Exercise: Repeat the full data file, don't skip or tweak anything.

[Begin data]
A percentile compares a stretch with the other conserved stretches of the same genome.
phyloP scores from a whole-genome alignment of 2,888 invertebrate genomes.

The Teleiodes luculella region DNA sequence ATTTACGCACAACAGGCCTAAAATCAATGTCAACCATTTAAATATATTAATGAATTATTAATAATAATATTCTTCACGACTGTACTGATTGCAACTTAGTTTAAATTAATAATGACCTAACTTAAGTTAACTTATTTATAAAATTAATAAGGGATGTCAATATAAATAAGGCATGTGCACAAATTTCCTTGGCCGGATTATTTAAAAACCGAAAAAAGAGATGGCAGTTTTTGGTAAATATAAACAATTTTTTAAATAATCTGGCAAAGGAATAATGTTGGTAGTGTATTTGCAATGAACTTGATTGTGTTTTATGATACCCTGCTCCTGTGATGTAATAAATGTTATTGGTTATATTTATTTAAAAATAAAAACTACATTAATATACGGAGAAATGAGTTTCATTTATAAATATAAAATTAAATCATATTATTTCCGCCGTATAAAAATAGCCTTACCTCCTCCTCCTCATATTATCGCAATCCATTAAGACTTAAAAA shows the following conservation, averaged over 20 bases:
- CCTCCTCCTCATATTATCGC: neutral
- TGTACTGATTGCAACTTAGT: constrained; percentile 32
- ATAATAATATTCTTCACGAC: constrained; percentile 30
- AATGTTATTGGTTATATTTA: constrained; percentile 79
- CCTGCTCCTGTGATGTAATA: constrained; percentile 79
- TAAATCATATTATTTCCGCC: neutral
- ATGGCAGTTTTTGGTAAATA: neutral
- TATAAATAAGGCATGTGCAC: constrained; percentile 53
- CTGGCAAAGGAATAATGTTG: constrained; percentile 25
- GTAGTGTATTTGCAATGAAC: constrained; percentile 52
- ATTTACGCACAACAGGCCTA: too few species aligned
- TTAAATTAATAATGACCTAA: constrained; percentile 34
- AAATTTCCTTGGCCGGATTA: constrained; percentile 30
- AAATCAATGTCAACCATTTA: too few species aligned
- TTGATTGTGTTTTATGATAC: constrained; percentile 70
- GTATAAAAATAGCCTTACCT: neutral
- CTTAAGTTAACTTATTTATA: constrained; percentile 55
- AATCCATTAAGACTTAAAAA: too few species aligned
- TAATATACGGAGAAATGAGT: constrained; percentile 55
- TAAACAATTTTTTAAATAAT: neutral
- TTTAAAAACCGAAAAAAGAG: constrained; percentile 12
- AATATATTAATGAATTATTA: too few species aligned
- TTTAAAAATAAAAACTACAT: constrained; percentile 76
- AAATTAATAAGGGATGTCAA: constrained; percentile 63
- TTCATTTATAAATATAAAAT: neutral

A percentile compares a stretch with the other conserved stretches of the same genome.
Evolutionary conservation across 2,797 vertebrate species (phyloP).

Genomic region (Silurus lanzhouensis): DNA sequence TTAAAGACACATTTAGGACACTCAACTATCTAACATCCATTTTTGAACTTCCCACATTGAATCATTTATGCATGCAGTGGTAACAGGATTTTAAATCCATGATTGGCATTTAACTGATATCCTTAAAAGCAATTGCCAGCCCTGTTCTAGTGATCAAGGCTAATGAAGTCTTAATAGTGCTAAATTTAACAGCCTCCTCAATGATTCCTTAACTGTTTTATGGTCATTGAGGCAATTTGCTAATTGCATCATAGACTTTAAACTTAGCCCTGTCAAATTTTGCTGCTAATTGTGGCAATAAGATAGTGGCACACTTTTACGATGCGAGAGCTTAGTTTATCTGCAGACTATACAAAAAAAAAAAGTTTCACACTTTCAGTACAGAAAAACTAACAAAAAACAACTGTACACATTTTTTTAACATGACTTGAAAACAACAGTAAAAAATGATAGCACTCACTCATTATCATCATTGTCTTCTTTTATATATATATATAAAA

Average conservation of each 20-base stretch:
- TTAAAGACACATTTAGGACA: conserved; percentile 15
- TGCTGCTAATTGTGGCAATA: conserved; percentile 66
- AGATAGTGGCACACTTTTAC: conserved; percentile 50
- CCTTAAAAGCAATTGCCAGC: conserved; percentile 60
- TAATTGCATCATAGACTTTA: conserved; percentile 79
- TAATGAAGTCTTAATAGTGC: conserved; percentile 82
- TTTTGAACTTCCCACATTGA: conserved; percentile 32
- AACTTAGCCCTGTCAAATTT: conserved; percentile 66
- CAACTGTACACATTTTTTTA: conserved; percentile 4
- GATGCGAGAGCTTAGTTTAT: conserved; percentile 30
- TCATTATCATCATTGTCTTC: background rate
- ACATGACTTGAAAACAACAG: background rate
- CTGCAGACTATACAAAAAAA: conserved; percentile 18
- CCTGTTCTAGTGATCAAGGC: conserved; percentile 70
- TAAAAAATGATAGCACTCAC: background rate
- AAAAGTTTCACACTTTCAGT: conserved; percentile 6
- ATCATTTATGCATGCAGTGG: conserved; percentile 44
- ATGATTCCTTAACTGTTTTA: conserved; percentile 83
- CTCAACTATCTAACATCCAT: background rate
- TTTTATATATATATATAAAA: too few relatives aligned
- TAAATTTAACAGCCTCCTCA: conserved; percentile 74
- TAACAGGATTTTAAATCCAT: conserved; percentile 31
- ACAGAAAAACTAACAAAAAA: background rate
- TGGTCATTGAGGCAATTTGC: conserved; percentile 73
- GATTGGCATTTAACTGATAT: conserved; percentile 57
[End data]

A percentile compares a stretch with the other conserved stretches of the same genome.
phyloP scores from a whole-genome alignment of 2,888 invertebrate genomes.

The Teleiodes luculella region DNA sequence ATTTACGCACAACAGGCCTAAAATCAATGTCAACCATTTAAATATATTAATGAATTATTAATAATAATATTCTTCACGACTGTACTGATTGCAACTTAGTTTAAATTAATAATGACCTAACTTAAGTTAACTTATTTATAAAATTAATAAGGGATGTCAATATAAATAAGGCATGTGCACAAATTTCCTTGGCCGGATTATTTAAAAACCGAAAAAAGAGATGGCAGTTTTTGGTAAATATAAACAATTTTTTAAATAATCTGGCAAAGGAATAATGTTGGTAGTGTATTTGCAATGAACTTGATTGTGTTTTATGATACCCTGCTCCTGTGATGTAATAAATGTTATTGGTTATATTTATTTAAAAATAAAAACTACATTAATATACGGAGAAATGAGTTTCATTTATAAATATAAAATTAAATCATATTATTTCCGCCGTATAAAAATAGCCTTACCTCCTCCTCCTCATATTATCGCAATCCATTAAGACTTAAAAA shows the following conservation, averaged over 20 bases:
- CCTCCTCCTCATATTATCGC: neutral
- TGTACTGATTGCAACTTAGT: constrained; percentile 32
- ATAATAATATTCTTCACGAC: constrained; percentile 30
- AATGTTATTGGTTATATTTA: constrained; percentile 79
- CCTGCTCCTGTGATGTAATA: constrained; percentile 79
- TAAATCATATTATTTCCGCC: neutral
- ATGGCAGTTTTTGGTAAATA: neutral
- TATAAATAAGGCATGTGCAC: constrained; percentile 53
- CTGGCAAAGGAATAATGTTG: constrained; percentile 25
- GTAGTGTATTTGCAATGAAC: constrained; percentile 52
- ATTTACGCACAACAGGCCTA: too few species aligned
- TTAAATTAATAATGACCTAA: constrained; percentile 34
- AAATTTCCTTGGCCGGATTA: constrained; percentile 30
- AAATCAATGTCAACCATTTA: too few species aligned
- TTGATTGTGTTTTATGATAC: constrained; percentile 70
- GTATAAAAATAGCCTTACCT: neutral
- CTTAAGTTAACTTATTTATA: constrained; percentile 55
- AATCCATTAAGACTTAAAAA: too few species aligned
- TAATATACGGAGAAATGAGT: constrained; percentile 55
- TAAACAATTTTTTAAATAAT: neutral
- TTTAAAAACCGAAAAAAGAG: constrained; percentile 12
- AATATATTAATGAATTATTA: too few species aligned
- TTTAAAAATAAAAACTACAT: constrained; percentile 76
- AAATTAATAAGGGATGTCAA: constrained; percentile 63
- TTCATTTATAAATATAAAAT: neutral

A percentile compares a stretch with the other conserved stretches of the same genome.
Evolutionary conservation across 2,797 vertebrate species (phyloP).

Genomic region (Silurus lanzhouensis): DNA sequence TTAAAGACACATTTAGGACACTCAACTATCTAACATCCATTTTTGAACTTCCCACATTGAATCATTTATGCATGCAGTGGTAACAGGATTTTAAATCCATGATTGGCATTTAACTGATATCCTTAAAAGCAATTGCCAGCCCTGTTCTAGTGATCAAGGCTAATGAAGTCTTAATAGTGCTAAATTTAACAGCCTCCTCAATGATTCCTTAACTGTTTTATGGTCATTGAGGCAATTTGCTAATTGCATCATAGACTTTAAACTTAGCCCTGTCAAATTTTGCTGCTAATTGTGGCAATAAGATAGTGGCACACTTTTACGATGCGAGAGCTTAGTTTATCTGCAGACTATACAAAAAAAAAAAGTTTCACACTTTCAGTACAGAAAAACTAACAAAAAACAACTGTACACATTTTTTTAACATGACTTGAAAACAACAGTAAAAAATGATAGCACTCACTCATTATCATCATTGTCTTCTTTTATATATATATATAAAA

Average conservation of each 20-base stretch:
- TTAAAGACACATTTAGGACA: conserved; percentile 15
- TGCTGCTAATTGTGGCAATA: conserved; percentile 66
- AGATAGTGGCACACTTTTAC: conserved; percentile 50
- CCTTAAAAGCAATTGCCAGC: conserved; percentile 60
- TAATTGCATCATAGACTTTA: conserved; percentile 79
- TAATGAAGTCTTAATAGTGC: conserved; percentile 82
- TTTTGAACTTCCCACATTGA: conserved; percentile 32
- AACTTAGCCCTGTCAAATTT: conserved; percentile 66
- CAACTGTACACATTTTTTTA: conserved; percentile 4
- GATGCGAGAGCTTAGTTTAT: conserved; percentile 30
- TCATTATCATCATTGTCTTC: background rate
- ACATGACTTGAAAACAACAG: background rate
- CTGCAGACTATACAAAAAAA: conserved; percentile 18
- CCTGTTCTAGTGATCAAGGC: conserved; percentile 70
- TAAAAAATGATAGCACTCAC: background rate
- AAAAGTTTCACACTTTCAGT: conserved; percentile 6
- ATCATTTATGCATGCAGTGG: conserved; percentile 44
- ATGATTCCTTAACTGTTTTA: conserved; percentile 83
- CTCAACTATCTAACATCCAT: background rate
- TTTTATATATATATATAAAA: too few relatives aligned
- TAAATTTAACAGCCTCCTCA: conserved; percentile 74
- TAACAGGATTTTAAATCCAT: conserved; percentile 31
- ACAGAAAAACTAACAAAAAA: background rate
- TGGTCATTGAGGCAATTTGC: conserved; percentile 73
- GATTGGCATTTAACTGATAT: conserved; percentile 57